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Intellectual property rights: driving global sports

April 2019

By Mark Lichtenhein, Chairman of the Sports Rights Owners’ Coalition (SROC)

“Everyone’s doing it”. “It does not do any harm”. These are common refrains when discussing the issue of illegal online streaming of sports content. There is a widespread perception among the general public that intellectual property (IP) infringement is a victimless crime, but this is not the case. As we look towards World Intellectual Property Day on April 26, it is important to consider the real value that IP rights bring to the sports sector and why we need to protect them effectively.

Sports rights owners rely heavily on the protection afforded by copyright law to protect competitions from infringement and to preserve their value. As sports are a valuable contributor to the global economy and the enjoyment and wellbeing of people, it is imperative that the sector continues to thrive. To do so, requires that the sector’s IP rights and the revenues flowing from them are protected (Photo: Courtesy of the Sports Rights Owners’ Coalition).

As the Sports Rights Owners’ Coalition (SROC), we represent more than 50 international, European and national sports bodies across a diverse range of sports. As such, individually and collectively, we represent a majority of international sports and competitions. Therefore, we are well placed to underline the importance of protecting our IP rights so we can best serve our fans and the sports community as a whole.

IP protection becomes ever more challenging

With every passing year comes new challenges in terms of how our IP rights can be infringed, making the task of protecting them ever more difficult. In large part, this is because of the major technological advances of recent years, which are transforming the way people consume entertainment content. The expansion of high-speed Internet around the world, the proliferation of portable devices and the rise of online streaming platforms and IPTV technologies, have made tackling the illegal exploitation of our rights much more difficult. We must now confront thousands of websites that illegally stream content in real time. These sites are accessible to everyone with an Internet connection and almost as quickly as they are taken down, they can be put back up in a different form. Add to this the significant advertising revenues these sites and related intermediaries generate from the huge volumes of traffic they receive, and it is easy to understand why illegal streaming has become so lucrative. The hosting of these illegal websites in multiple locations around the world requires a harmonized international approach.

The sale of the media rights for sports competitions is the life-blood of sports at all levels, from the elite athletes down to amateur grassroots participants.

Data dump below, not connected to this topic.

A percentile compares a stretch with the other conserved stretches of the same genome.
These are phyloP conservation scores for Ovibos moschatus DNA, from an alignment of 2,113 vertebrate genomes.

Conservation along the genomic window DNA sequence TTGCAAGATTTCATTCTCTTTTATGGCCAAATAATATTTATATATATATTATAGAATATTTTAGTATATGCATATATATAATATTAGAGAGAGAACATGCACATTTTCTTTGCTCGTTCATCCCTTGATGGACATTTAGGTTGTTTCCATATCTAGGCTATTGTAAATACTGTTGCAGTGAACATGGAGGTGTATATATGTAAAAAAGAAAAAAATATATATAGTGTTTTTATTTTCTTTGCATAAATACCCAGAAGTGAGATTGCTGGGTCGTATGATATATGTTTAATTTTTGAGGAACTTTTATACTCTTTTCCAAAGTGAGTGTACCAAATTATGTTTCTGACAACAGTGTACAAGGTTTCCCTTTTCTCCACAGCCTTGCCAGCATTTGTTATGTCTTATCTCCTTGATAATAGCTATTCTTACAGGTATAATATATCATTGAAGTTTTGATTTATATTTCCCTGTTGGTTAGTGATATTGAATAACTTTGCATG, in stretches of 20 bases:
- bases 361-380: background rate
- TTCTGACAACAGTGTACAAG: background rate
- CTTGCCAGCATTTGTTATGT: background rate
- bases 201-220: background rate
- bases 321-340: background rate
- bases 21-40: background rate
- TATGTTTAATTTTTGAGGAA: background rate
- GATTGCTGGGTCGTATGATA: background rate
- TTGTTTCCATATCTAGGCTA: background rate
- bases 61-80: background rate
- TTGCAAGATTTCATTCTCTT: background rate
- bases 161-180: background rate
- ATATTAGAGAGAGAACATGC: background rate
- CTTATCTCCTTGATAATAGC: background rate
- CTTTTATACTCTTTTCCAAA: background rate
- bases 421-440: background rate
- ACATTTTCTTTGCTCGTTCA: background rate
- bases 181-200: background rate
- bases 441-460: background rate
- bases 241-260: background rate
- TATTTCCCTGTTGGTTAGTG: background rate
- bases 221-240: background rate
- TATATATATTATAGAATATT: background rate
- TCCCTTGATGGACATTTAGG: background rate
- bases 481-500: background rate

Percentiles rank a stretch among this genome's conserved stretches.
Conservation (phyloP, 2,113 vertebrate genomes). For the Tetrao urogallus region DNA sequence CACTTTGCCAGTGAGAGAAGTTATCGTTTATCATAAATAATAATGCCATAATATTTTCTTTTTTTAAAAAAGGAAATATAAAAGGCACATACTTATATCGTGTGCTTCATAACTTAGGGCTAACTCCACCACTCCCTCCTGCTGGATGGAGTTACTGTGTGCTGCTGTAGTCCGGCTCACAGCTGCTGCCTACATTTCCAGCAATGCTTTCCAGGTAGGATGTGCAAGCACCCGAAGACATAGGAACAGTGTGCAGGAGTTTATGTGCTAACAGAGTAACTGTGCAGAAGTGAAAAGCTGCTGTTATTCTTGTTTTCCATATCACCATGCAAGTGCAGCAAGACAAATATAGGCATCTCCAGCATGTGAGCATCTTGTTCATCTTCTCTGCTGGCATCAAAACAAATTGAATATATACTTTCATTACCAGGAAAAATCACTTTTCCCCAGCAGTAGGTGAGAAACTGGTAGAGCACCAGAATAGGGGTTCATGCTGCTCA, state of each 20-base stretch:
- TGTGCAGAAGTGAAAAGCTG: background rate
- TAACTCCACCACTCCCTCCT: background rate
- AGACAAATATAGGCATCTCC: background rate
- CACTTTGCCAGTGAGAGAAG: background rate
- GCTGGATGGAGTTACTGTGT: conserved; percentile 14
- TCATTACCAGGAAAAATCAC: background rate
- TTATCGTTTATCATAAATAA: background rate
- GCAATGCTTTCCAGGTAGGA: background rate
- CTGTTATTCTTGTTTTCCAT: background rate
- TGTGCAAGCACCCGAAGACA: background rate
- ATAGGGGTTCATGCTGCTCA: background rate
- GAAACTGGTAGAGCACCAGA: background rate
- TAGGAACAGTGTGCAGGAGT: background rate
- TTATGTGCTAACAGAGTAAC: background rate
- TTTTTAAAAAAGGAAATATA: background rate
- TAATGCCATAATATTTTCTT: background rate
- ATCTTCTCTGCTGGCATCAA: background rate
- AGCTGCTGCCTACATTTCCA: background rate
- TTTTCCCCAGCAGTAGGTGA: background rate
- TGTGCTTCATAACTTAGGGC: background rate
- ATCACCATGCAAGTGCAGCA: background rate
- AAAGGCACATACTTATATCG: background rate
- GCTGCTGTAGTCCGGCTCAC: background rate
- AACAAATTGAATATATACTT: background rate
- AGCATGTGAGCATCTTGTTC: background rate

Investment in grassroots sports is directly dependent on the value of sports IP rights (Photo: Courtesy of the Sports Rights Owners’ Coalition).

Investing in grassroots

News headlines often highlight the significant sums that broadcasters are paying to secure the rights to broadcast sports competitions. However, what the money from the sale of these rights enables the sports sector to achieve often goes unmentioned.

The sale of the media rights for sports competitions is the life-blood of sports at all levels, from the elite athletes down to amateur grassroots participants. In several communications, the European Commission has underlined that “the exploitation of intellectual property rights in the area of sport, such as licensing of retransmission of sport events or merchandising, represents important sources of income for professional sports. Revenue derived from these sources is often partly redistributed to lower levels of the sports chain”.

Across the markets in which our members operate, investment in grassroots sports is directly and proportionately dependent upon the value of sports IP rights, particularly media rights. A 2011 study by the European Commission and partner organizations revealed that grassroots sports in Europe receive some EUR 500 million every year from the sale of media rights. It concluded that “the effective protection of these sources of revenue is important in guaranteeing independent financing of sports activities in Europe”.

Securing the value of those media rights is not only important for organizers of professional sports competitions, it is also fundamentally important to the sustainability of grassroots sports and the significant positive contribution that sports bring to people’s health and well-being. Without the full revenue redistribution from organizers of commercially successful sporting events, the development of grassroots sports would suffer the loss of a critical source of financing. That is why SROC is supporting on-going negotiations at WIPO to update the rights of broadcasting organizations.

Investment in technology and innovation

Our members attract millions of spectators and seek to engage sports fans across multiple technological platforms and to ensure that they can access the content of their choice and at the highest quality on offer. For the viewing public, the money they pay to watch premium sports content goes towards a whole host of services around the match or game they want to see.